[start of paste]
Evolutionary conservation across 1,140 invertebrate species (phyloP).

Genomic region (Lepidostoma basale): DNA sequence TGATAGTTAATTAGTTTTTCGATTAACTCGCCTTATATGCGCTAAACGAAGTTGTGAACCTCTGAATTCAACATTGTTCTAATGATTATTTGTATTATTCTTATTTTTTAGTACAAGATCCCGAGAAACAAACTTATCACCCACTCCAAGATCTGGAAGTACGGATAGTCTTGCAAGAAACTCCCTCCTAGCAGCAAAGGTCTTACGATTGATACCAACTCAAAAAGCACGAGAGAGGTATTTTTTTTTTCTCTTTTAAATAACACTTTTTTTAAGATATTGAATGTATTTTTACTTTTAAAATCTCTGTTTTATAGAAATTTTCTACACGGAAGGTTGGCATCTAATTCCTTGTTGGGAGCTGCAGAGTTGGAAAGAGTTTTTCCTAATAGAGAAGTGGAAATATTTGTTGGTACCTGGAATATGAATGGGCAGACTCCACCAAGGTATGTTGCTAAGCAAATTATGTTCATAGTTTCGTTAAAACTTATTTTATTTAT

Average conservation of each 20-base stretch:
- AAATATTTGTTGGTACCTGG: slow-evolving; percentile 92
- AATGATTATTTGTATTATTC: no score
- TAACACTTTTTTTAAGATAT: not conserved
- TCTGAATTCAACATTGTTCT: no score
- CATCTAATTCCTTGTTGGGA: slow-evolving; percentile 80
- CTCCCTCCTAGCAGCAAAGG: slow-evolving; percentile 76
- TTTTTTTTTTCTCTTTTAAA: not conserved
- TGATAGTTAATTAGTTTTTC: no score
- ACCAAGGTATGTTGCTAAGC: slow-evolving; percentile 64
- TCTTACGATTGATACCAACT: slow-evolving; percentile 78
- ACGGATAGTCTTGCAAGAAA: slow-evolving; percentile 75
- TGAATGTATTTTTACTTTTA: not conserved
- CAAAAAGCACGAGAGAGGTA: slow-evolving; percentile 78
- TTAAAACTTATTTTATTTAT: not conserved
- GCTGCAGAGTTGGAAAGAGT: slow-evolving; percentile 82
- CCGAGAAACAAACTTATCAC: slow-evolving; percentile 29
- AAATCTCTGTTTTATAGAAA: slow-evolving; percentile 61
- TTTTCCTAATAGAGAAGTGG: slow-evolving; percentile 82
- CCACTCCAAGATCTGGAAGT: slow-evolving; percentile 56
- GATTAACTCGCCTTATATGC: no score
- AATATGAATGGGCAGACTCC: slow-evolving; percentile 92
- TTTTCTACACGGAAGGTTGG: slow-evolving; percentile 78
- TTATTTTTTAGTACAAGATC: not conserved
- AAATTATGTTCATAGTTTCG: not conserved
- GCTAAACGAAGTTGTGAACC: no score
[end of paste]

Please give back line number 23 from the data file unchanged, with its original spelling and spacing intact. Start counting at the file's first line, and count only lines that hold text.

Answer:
- GATTAACTCGCCTTATATGC: no score